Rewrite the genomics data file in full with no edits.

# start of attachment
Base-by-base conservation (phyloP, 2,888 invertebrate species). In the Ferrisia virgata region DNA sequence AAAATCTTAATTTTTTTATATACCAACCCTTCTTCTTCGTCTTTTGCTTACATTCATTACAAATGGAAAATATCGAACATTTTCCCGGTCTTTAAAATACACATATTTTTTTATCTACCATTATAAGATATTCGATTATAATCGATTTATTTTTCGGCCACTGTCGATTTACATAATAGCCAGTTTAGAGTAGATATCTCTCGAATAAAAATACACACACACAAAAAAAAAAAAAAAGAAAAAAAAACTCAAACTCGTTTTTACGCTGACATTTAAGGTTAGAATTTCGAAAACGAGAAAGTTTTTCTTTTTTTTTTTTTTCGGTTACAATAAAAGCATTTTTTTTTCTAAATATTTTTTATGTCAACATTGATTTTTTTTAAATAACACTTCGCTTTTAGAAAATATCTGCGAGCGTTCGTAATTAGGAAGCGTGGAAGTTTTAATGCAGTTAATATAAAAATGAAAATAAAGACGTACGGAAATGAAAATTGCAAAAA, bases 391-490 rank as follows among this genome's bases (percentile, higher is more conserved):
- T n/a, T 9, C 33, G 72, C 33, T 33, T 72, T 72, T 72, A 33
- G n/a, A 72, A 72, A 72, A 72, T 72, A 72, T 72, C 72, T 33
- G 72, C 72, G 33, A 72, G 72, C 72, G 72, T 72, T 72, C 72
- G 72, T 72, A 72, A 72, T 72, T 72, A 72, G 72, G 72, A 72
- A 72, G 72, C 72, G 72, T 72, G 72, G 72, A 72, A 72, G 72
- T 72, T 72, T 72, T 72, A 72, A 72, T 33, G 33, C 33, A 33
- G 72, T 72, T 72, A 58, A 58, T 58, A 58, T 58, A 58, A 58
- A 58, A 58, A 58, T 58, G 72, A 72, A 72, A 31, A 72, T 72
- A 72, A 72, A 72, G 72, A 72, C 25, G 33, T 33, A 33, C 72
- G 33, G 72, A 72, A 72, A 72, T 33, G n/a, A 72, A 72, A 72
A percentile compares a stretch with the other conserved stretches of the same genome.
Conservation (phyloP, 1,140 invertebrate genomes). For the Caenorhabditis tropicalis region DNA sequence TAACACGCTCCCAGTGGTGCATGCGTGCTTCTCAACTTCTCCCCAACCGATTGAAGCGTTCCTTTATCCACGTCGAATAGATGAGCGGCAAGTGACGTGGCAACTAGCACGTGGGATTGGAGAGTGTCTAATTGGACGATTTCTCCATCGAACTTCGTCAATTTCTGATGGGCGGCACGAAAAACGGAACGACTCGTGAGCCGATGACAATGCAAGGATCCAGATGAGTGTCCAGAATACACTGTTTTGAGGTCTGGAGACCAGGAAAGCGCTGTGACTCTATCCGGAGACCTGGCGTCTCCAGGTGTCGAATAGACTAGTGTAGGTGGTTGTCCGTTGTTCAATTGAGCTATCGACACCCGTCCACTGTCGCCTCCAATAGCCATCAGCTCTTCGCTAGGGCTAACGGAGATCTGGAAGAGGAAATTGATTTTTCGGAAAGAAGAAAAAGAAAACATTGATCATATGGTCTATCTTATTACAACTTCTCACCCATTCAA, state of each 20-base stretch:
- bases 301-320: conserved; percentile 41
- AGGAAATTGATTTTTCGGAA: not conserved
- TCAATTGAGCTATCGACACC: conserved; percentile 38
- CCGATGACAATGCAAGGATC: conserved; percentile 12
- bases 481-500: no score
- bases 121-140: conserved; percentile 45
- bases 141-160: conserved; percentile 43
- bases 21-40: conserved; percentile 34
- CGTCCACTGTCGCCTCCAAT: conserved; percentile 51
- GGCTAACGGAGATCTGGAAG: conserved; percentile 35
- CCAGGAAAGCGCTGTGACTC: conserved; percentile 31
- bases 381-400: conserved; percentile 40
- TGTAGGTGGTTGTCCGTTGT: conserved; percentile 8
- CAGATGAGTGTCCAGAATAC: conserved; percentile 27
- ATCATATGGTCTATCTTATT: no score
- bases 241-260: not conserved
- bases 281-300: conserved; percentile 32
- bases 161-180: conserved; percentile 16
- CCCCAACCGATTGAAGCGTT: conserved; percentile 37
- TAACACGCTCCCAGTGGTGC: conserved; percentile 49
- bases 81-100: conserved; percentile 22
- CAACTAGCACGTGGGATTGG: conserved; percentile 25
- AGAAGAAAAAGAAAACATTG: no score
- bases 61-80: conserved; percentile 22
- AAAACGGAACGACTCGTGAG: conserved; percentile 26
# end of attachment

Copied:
Base-by-base conservation (phyloP, 2,888 invertebrate species). In the Ferrisia virgata region DNA sequence AAAATCTTAATTTTTTTATATACCAACCCTTCTTCTTCGTCTTTTGCTTACATTCATTACAAATGGAAAATATCGAACATTTTCCCGGTCTTTAAAATACACATATTTTTTTATCTACCATTATAAGATATTCGATTATAATCGATTTATTTTTCGGCCACTGTCGATTTACATAATAGCCAGTTTAGAGTAGATATCTCTCGAATAAAAATACACACACACAAAAAAAAAAAAAAAGAAAAAAAAACTCAAACTCGTTTTTACGCTGACATTTAAGGTTAGAATTTCGAAAACGAGAAAGTTTTTCTTTTTTTTTTTTTTCGGTTACAATAAAAGCATTTTTTTTTCTAAATATTTTTTATGTCAACATTGATTTTTTTTAAATAACACTTCGCTTTTAGAAAATATCTGCGAGCGTTCGTAATTAGGAAGCGTGGAAGTTTTAATGCAGTTAATATAAAAATGAAAATAAAGACGTACGGAAATGAAAATTGCAAAAA, bases 391-490 rank as follows among this genome's bases (percentile, higher is more conserved):
- T n/a, T 9, C 33, G 72, C 33, T 33, T 72, T 72, T 72, A 33
- G n/a, A 72, A 72, A 72, A 72, T 72, A 72, T 72, C 72, T 33
- G 72, C 72, G 33, A 72, G 72, C 72, G 72, T 72, T 72, C 72
- G 72, T 72, A 72, A 72, T 72, T 72, A 72, G 72, G 72, A 72
- A 72, G 72, C 72, G 72, T 72, G 72, G 72, A 72, A 72, G 72
- T 72, T 72, T 72, T 72, A 72, A 72, T 33, G 33, C 33, A 33
- G 72, T 72, T 72, A 58, A 58, T 58, A 58, T 58, A 58, A 58
- A 58, A 58, A 58, T 58, G 72, A 72, A 72, A 31, A 72, T 72
- A 72, A 72, A 72, G 72, A 72, C 25, G 33, T 33, A 33, C 72
- G 33, G 72, A 72, A 72, A 72, T 33, G n/a, A 72, A 72, A 72
A percentile compares a stretch with the other conserved stretches of the same genome.
Conservation (phyloP, 1,140 invertebrate genomes). For the Caenorhabditis tropicalis region DNA sequence TAACACGCTCCCAGTGGTGCATGCGTGCTTCTCAACTTCTCCCCAACCGATTGAAGCGTTCCTTTATCCACGTCGAATAGATGAGCGGCAAGTGACGTGGCAACTAGCACGTGGGATTGGAGAGTGTCTAATTGGACGATTTCTCCATCGAACTTCGTCAATTTCTGATGGGCGGCACGAAAAACGGAACGACTCGTGAGCCGATGACAATGCAAGGATCCAGATGAGTGTCCAGAATACACTGTTTTGAGGTCTGGAGACCAGGAAAGCGCTGTGACTCTATCCGGAGACCTGGCGTCTCCAGGTGTCGAATAGACTAGTGTAGGTGGTTGTCCGTTGTTCAATTGAGCTATCGACACCCGTCCACTGTCGCCTCCAATAGCCATCAGCTCTTCGCTAGGGCTAACGGAGATCTGGAAGAGGAAATTGATTTTTCGGAAAGAAGAAAAAGAAAACATTGATCATATGGTCTATCTTATTACAACTTCTCACCCATTCAA, state of each 20-base stretch:
- bases 301-320: conserved; percentile 41
- AGGAAATTGATTTTTCGGAA: not conserved
- TCAATTGAGCTATCGACACC: conserved; percentile 38
- CCGATGACAATGCAAGGATC: conserved; percentile 12
- bases 481-500: no score
- bases 121-140: conserved; percentile 45
- bases 141-160: conserved; percentile 43
- bases 21-40: conserved; percentile 34
- CGTCCACTGTCGCCTCCAAT: conserved; percentile 51
- GGCTAACGGAGATCTGGAAG: conserved; percentile 35
- CCAGGAAAGCGCTGTGACTC: conserved; percentile 31
- bases 381-400: conserved; percentile 40
- TGTAGGTGGTTGTCCGTTGT: conserved; percentile 8
- CAGATGAGTGTCCAGAATAC: conserved; percentile 27
- ATCATATGGTCTATCTTATT: no score
- bases 241-260: not conserved
- bases 281-300: conserved; percentile 32
- bases 161-180: conserved; percentile 16
- CCCCAACCGATTGAAGCGTT: conserved; percentile 37
- TAACACGCTCCCAGTGGTGC: conserved; percentile 49
- bases 81-100: conserved; percentile 22
- CAACTAGCACGTGGGATTGG: conserved; percentile 25
- AGAAGAAAAAGAAAACATTG: no score
- bases 61-80: conserved; percentile 22
- AAAACGGAACGACTCGTGAG: conserved; percentile 26